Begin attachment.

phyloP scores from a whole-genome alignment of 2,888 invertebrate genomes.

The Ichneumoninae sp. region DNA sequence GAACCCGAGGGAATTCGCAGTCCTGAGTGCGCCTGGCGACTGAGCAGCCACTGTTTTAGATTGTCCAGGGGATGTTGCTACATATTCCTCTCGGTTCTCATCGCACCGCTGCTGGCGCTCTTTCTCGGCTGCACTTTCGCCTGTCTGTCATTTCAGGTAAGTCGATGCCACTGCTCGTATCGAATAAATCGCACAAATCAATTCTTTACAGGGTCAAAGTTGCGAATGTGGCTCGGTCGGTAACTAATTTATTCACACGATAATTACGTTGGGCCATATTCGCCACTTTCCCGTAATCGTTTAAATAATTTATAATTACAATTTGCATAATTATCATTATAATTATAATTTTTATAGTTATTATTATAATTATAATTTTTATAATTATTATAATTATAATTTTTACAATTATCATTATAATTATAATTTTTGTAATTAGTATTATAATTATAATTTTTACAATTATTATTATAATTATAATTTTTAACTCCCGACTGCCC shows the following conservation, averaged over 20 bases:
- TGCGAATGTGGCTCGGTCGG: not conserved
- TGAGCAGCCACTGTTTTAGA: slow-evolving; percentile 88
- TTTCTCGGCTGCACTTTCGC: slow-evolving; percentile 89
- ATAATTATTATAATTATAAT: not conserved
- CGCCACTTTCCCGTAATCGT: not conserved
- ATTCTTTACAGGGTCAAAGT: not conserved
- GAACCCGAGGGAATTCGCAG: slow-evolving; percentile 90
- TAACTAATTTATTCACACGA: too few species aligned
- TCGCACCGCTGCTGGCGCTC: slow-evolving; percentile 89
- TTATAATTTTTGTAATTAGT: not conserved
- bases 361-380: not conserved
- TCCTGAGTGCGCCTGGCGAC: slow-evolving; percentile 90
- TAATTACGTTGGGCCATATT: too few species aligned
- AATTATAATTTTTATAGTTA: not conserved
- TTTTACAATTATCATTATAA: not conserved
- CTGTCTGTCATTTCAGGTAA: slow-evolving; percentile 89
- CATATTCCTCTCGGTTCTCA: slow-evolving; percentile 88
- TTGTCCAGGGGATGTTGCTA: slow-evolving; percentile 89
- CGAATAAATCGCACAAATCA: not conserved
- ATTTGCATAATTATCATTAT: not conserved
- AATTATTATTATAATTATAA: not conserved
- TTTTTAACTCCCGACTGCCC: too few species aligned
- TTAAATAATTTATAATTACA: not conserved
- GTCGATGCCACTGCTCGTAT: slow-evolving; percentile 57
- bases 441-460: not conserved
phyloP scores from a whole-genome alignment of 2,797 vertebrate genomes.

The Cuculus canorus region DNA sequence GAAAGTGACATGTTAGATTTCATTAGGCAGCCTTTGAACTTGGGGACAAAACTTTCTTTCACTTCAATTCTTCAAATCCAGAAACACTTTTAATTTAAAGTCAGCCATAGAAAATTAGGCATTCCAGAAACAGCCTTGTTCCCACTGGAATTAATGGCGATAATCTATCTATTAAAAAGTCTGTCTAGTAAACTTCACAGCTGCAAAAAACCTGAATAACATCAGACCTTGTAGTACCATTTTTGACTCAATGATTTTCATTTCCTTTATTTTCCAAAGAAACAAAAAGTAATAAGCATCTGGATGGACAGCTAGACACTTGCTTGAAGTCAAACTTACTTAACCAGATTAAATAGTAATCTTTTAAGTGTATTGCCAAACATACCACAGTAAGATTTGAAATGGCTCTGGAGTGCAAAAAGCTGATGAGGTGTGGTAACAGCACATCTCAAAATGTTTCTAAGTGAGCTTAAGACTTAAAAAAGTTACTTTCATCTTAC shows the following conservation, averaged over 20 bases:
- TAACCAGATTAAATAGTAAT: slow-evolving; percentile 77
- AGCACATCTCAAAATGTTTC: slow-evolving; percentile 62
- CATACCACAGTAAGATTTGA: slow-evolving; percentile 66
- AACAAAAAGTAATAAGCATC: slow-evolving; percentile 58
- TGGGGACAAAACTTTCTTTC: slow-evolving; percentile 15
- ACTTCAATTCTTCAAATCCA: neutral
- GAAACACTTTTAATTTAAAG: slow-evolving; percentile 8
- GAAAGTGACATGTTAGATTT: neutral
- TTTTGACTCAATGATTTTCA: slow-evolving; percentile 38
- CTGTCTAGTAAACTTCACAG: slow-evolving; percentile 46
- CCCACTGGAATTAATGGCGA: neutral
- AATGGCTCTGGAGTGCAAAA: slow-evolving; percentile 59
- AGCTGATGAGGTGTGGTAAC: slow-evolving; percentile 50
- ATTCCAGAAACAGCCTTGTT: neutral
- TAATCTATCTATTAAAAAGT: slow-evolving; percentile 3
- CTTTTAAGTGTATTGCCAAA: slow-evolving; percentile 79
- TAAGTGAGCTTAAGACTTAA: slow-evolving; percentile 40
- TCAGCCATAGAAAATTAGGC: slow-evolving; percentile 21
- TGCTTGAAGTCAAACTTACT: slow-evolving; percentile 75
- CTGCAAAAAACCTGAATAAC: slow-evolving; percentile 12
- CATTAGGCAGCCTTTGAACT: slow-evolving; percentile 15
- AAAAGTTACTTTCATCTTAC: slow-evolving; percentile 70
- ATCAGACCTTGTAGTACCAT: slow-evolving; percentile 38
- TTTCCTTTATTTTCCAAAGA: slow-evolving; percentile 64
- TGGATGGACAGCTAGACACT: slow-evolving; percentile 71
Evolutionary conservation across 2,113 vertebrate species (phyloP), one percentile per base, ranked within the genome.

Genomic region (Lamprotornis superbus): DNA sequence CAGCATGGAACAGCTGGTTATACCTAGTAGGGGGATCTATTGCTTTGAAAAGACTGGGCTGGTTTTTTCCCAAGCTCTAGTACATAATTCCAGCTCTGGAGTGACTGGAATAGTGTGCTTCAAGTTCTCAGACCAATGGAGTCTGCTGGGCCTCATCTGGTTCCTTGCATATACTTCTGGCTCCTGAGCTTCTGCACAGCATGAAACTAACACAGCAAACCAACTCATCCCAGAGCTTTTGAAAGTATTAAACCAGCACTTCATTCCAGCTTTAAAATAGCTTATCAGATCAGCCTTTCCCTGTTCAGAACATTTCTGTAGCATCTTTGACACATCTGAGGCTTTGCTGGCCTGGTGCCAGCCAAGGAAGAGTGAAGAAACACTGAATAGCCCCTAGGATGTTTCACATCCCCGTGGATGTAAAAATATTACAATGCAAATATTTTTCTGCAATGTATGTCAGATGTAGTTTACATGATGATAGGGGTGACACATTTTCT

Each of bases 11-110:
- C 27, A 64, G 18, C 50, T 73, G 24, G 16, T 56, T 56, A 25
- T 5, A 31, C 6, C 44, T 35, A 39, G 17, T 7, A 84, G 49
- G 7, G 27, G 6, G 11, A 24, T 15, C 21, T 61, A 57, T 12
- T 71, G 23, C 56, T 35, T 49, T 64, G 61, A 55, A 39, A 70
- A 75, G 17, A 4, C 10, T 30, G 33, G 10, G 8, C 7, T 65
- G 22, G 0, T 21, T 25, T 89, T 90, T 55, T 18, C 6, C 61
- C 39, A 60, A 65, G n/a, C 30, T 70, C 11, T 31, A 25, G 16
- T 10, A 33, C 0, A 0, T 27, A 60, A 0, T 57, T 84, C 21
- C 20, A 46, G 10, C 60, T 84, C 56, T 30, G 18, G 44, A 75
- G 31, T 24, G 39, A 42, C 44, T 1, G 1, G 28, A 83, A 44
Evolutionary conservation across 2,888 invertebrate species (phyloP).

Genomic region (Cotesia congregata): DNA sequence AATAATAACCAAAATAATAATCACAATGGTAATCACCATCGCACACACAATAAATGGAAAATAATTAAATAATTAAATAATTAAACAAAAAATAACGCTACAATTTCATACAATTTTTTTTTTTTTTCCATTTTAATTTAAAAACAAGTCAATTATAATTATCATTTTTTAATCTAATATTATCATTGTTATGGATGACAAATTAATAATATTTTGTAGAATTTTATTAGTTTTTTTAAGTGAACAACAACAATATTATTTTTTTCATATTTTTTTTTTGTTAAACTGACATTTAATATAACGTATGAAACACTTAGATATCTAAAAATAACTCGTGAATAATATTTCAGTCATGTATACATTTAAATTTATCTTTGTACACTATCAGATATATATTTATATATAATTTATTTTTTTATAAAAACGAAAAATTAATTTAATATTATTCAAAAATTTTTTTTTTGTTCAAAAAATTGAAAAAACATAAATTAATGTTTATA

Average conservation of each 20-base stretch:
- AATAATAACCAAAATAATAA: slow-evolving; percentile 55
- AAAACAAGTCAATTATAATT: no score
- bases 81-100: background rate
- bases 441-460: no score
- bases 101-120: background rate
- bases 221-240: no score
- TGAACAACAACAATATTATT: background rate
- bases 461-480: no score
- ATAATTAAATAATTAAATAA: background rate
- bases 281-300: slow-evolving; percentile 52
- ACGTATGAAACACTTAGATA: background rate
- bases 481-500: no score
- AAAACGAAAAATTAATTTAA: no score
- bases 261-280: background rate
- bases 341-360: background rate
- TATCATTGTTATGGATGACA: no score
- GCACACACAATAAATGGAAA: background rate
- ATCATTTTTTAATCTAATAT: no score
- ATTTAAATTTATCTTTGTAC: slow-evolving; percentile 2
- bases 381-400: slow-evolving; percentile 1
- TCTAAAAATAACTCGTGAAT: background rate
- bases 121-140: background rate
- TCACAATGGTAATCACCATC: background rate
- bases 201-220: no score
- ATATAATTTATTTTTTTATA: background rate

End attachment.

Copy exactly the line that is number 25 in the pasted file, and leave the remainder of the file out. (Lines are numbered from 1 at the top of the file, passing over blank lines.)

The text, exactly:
- TTAAATAATTTATAATTACA: not conserved